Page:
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VHP Collections We Love: John Boylan, Kenneth Tinsley, and Anthony Lopez

This is the third in a series exploring favorite Veterans History Project collections, chosen by the staff of the American Folklife Center (AFC) and the Veterans History Project (VHP) to be included in our new online exhibit celebrating 20 years of VHP. Each post in the series will offer “love letters” written by AFC and VHP staff about their favorite collection. View the post introducing the series here, and the second post here

The 2001 interview with World War II veteran and New Jerseyite John “Jack” V. Boylan is one that stands out for me. I am particularly drawn to the stories and memories of those who served during World War II, as I wish I had asked my grandfather more about his experiences and – not to mention – recorded them! Born and raised in New York City, my grandfather served in the 264th Regiment of the 66th Infantry Division, which deployed to England in late November, 1944, to find any remaining pockets of German soldiers in Northern France. He really did not talk much about his experiences – at least, to me – until a certain documentary film aired on the History Channel in 1998. With the family gathered around the television, we learned about how, on the evening of Christmas Eve, 1944, hundreds of the Division’s soldiers, among others, perished in the sinking of the SS Leopoldville, torpedoed by a German U-boat, just a couple of miles off the coast of Cherbourg, France. The ship was crossing the English Channel to bring reinforcements for the Battle of the Bulge.

Screenshot of oral history of a  man with glasses.

John Boylan at the time of his oral history interview. John Boylan Collection, Veterans History Project, AFC2001/001/4053.

Jack Boylan served in the Army’s 357th Harbor Craft Company, stationed in Cherbourg, where he operated tug boats to pick up barges with supplies from ships in the Channel. In his interview, he describes seeing the fire and smoke of the Leopoldville, and hearing the screams of those on board and in the water. Boylan was part of the rescue effort, piloting a tugboat onto which survivors, who were heavy with backpacks and gear, were pulled from the dark, icy water, despite many others freezing to death. “We got a little teed off, because from what we could see, the crew bailed first,” he added. Boylan made three trips to rescue survivors, but the third trip was mainly to recover bodies. With roughly twenty other boats joining in, Boylan notes that rescue efforts were still lacking. As it was Christmas Eve, dinner celebrations on land were underway, leaving troops unprepared and the motors of larger ships cold.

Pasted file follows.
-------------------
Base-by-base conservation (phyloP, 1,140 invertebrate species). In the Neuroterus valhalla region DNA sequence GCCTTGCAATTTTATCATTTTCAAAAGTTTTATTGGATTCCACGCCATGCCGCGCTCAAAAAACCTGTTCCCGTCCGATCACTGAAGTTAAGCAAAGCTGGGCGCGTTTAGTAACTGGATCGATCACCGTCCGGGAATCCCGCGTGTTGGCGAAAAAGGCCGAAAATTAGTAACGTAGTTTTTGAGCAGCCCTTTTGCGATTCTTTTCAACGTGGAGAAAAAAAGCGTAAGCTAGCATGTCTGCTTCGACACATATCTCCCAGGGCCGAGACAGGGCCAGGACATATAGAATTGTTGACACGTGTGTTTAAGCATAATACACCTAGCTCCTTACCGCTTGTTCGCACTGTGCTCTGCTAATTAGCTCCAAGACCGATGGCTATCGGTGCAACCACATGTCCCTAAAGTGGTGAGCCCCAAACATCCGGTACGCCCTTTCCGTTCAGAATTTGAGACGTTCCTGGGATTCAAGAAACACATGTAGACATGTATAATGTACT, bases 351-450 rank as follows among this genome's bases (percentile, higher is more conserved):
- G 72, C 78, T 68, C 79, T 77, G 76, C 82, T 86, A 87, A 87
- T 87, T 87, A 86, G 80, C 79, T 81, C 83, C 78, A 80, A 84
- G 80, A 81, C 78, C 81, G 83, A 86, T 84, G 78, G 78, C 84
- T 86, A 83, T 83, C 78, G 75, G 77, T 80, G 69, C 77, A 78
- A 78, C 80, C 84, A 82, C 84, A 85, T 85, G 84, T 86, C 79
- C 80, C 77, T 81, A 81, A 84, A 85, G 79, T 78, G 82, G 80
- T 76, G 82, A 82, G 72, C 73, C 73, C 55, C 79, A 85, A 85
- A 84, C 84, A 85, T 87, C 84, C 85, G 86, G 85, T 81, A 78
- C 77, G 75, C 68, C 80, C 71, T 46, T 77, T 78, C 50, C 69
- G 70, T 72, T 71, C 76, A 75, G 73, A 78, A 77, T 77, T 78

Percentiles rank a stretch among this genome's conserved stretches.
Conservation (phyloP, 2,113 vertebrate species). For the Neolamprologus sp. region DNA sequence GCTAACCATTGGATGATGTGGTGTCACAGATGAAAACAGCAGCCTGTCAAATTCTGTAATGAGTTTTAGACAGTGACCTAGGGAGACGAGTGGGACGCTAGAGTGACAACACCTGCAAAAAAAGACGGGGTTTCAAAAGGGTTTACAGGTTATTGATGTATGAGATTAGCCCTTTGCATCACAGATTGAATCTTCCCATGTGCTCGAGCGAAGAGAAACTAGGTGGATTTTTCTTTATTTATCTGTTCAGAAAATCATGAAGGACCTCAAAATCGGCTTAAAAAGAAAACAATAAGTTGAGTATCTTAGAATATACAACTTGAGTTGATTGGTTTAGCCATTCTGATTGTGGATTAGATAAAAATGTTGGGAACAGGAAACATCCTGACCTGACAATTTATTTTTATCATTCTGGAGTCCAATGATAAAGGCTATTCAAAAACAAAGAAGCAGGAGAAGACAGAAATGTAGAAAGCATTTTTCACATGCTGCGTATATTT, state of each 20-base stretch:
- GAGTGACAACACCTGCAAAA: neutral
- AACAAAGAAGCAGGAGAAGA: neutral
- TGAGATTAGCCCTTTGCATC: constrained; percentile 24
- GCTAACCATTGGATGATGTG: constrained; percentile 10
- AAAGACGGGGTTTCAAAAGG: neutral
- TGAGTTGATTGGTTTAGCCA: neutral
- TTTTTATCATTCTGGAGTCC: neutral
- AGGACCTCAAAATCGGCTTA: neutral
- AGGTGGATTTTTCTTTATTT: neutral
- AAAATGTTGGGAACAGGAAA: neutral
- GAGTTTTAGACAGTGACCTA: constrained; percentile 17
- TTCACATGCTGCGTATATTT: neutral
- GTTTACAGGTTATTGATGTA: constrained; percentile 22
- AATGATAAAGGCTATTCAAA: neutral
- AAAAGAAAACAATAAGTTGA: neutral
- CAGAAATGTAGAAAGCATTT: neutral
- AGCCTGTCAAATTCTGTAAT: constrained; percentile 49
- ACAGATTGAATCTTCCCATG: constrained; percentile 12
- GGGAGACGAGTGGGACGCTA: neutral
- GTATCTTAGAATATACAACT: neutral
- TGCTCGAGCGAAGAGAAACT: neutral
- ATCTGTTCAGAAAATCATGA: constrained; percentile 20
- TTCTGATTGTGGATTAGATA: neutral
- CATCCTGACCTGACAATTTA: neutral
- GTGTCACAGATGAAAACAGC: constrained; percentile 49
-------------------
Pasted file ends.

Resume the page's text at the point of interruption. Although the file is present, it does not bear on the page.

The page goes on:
As the story goes, my grandfather was also at a holiday dinner. He was with Irish relatives in London and, from my understanding, missed the orders for shipping out to France. The Leopoldville’s sinking was classified by the U.S. Government for fifty-two years, and surviving soldiers, as well as those in the know, such as my grandfather, were ordered not to speak about it (and threatened with serious repercussions if they did). That night was Boylan’s strongest memory of World War II. I am happy that he spoke about his experiences, and that his important contributions are preserved in the Library. I suspect it was a strong memory for my grandfather, too.

–Michelle Stefano, Folklife Specialist in Research and Programs, AFC

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Taking time for the VHP 20th Anniversary celebration to reflect on collections that have been meaningful to me: I picked one that focuses on science and the ingenuity, that of Army Sergeant Kenneth Tinsley, who served during the Vietnam Era.